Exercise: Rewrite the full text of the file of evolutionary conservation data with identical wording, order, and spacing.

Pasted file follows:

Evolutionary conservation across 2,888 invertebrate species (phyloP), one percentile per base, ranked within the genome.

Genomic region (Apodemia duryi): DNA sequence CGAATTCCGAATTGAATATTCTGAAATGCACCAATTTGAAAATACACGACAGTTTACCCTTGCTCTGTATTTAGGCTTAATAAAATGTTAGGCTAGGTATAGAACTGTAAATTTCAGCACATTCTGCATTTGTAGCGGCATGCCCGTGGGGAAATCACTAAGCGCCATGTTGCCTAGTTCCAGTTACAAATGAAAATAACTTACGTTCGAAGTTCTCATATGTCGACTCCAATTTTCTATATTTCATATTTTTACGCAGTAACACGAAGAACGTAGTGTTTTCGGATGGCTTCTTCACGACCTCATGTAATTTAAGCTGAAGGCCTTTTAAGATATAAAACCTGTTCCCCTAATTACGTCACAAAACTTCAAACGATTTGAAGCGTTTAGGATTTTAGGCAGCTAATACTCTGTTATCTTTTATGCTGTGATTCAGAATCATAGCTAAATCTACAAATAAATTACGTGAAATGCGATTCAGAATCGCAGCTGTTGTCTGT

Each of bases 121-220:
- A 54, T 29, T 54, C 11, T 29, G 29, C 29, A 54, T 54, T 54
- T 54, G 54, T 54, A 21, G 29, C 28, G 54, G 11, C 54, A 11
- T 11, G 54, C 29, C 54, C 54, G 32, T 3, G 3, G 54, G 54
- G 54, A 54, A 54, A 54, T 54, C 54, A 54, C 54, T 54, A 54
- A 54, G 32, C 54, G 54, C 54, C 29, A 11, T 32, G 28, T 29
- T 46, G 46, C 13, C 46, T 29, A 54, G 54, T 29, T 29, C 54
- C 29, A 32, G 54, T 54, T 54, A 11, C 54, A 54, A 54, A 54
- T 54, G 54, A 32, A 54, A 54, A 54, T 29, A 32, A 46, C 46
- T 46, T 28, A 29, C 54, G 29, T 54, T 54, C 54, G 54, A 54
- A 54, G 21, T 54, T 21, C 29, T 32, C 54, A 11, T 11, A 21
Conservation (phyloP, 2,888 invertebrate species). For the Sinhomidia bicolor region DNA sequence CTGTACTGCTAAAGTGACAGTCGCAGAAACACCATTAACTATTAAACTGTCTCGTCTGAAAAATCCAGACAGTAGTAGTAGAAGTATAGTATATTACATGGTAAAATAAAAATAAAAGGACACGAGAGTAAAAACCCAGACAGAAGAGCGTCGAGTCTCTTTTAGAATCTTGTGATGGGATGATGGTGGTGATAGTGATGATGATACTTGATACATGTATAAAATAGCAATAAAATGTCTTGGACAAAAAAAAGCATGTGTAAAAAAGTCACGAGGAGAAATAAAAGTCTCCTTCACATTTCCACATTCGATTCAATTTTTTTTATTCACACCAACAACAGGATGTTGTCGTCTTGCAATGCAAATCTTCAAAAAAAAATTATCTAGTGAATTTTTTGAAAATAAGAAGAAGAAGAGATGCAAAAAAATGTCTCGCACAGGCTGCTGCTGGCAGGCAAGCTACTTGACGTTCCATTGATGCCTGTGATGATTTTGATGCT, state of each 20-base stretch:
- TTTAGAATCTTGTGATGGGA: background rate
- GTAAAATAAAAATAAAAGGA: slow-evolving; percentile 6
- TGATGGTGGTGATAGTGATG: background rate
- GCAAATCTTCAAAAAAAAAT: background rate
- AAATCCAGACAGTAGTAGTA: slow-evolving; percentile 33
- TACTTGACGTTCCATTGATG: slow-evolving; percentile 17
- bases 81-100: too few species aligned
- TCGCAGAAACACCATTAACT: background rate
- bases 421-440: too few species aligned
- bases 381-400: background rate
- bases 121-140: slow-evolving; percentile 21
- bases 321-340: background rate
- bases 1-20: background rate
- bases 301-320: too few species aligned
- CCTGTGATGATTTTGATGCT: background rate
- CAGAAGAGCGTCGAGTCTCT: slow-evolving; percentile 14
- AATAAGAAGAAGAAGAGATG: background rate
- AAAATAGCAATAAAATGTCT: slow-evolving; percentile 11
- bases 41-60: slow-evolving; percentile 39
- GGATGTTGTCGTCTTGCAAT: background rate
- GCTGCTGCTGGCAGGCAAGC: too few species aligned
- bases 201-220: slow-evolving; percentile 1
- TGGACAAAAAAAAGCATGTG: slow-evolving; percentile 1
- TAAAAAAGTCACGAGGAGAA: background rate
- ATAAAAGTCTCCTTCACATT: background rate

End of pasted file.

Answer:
Evolutionary conservation across 2,888 invertebrate species (phyloP), one percentile per base, ranked within the genome.

Genomic region (Apodemia duryi): DNA sequence CGAATTCCGAATTGAATATTCTGAAATGCACCAATTTGAAAATACACGACAGTTTACCCTTGCTCTGTATTTAGGCTTAATAAAATGTTAGGCTAGGTATAGAACTGTAAATTTCAGCACATTCTGCATTTGTAGCGGCATGCCCGTGGGGAAATCACTAAGCGCCATGTTGCCTAGTTCCAGTTACAAATGAAAATAACTTACGTTCGAAGTTCTCATATGTCGACTCCAATTTTCTATATTTCATATTTTTACGCAGTAACACGAAGAACGTAGTGTTTTCGGATGGCTTCTTCACGACCTCATGTAATTTAAGCTGAAGGCCTTTTAAGATATAAAACCTGTTCCCCTAATTACGTCACAAAACTTCAAACGATTTGAAGCGTTTAGGATTTTAGGCAGCTAATACTCTGTTATCTTTTATGCTGTGATTCAGAATCATAGCTAAATCTACAAATAAATTACGTGAAATGCGATTCAGAATCGCAGCTGTTGTCTGT

Each of bases 121-220:
- A 54, T 29, T 54, C 11, T 29, G 29, C 29, A 54, T 54, T 54
- T 54, G 54, T 54, A 21, G 29, C 28, G 54, G 11, C 54, A 11
- T 11, G 54, C 29, C 54, C 54, G 32, T 3, G 3, G 54, G 54
- G 54, A 54, A 54, A 54, T 54, C 54, A 54, C 54, T 54, A 54
- A 54, G 32, C 54, G 54, C 54, C 29, A 11, T 32, G 28, T 29
- T 46, G 46, C 13, C 46, T 29, A 54, G 54, T 29, T 29, C 54
- C 29, A 32, G 54, T 54, T 54, A 11, C 54, A 54, A 54, A 54
- T 54, G 54, A 32, A 54, A 54, A 54, T 29, A 32, A 46, C 46
- T 46, T 28, A 29, C 54, G 29, T 54, T 54, C 54, G 54, A 54
- A 54, G 21, T 54, T 21, C 29, T 32, C 54, A 11, T 11, A 21
Conservation (phyloP, 2,888 invertebrate species). For the Sinhomidia bicolor region DNA sequence CTGTACTGCTAAAGTGACAGTCGCAGAAACACCATTAACTATTAAACTGTCTCGTCTGAAAAATCCAGACAGTAGTAGTAGAAGTATAGTATATTACATGGTAAAATAAAAATAAAAGGACACGAGAGTAAAAACCCAGACAGAAGAGCGTCGAGTCTCTTTTAGAATCTTGTGATGGGATGATGGTGGTGATAGTGATGATGATACTTGATACATGTATAAAATAGCAATAAAATGTCTTGGACAAAAAAAAGCATGTGTAAAAAAGTCACGAGGAGAAATAAAAGTCTCCTTCACATTTCCACATTCGATTCAATTTTTTTTATTCACACCAACAACAGGATGTTGTCGTCTTGCAATGCAAATCTTCAAAAAAAAATTATCTAGTGAATTTTTTGAAAATAAGAAGAAGAAGAGATGCAAAAAAATGTCTCGCACAGGCTGCTGCTGGCAGGCAAGCTACTTGACGTTCCATTGATGCCTGTGATGATTTTGATGCT, state of each 20-base stretch:
- TTTAGAATCTTGTGATGGGA: background rate
- GTAAAATAAAAATAAAAGGA: slow-evolving; percentile 6
- TGATGGTGGTGATAGTGATG: background rate
- GCAAATCTTCAAAAAAAAAT: background rate
- AAATCCAGACAGTAGTAGTA: slow-evolving; percentile 33
- TACTTGACGTTCCATTGATG: slow-evolving; percentile 17
- bases 81-100: too few species aligned
- TCGCAGAAACACCATTAACT: background rate
- bases 421-440: too few species aligned
- bases 381-400: background rate
- bases 121-140: slow-evolving; percentile 21
- bases 321-340: background rate
- bases 1-20: background rate
- bases 301-320: too few species aligned
- CCTGTGATGATTTTGATGCT: background rate
- CAGAAGAGCGTCGAGTCTCT: slow-evolving; percentile 14
- AATAAGAAGAAGAAGAGATG: background rate
- AAAATAGCAATAAAATGTCT: slow-evolving; percentile 11
- bases 41-60: slow-evolving; percentile 39
- GGATGTTGTCGTCTTGCAAT: background rate
- GCTGCTGCTGGCAGGCAAGC: too few species aligned
- bases 201-220: slow-evolving; percentile 1
- TGGACAAAAAAAAGCATGTG: slow-evolving; percentile 1
- TAAAAAAGTCACGAGGAGAA: background rate
- ATAAAAGTCTCCTTCACATT: background rate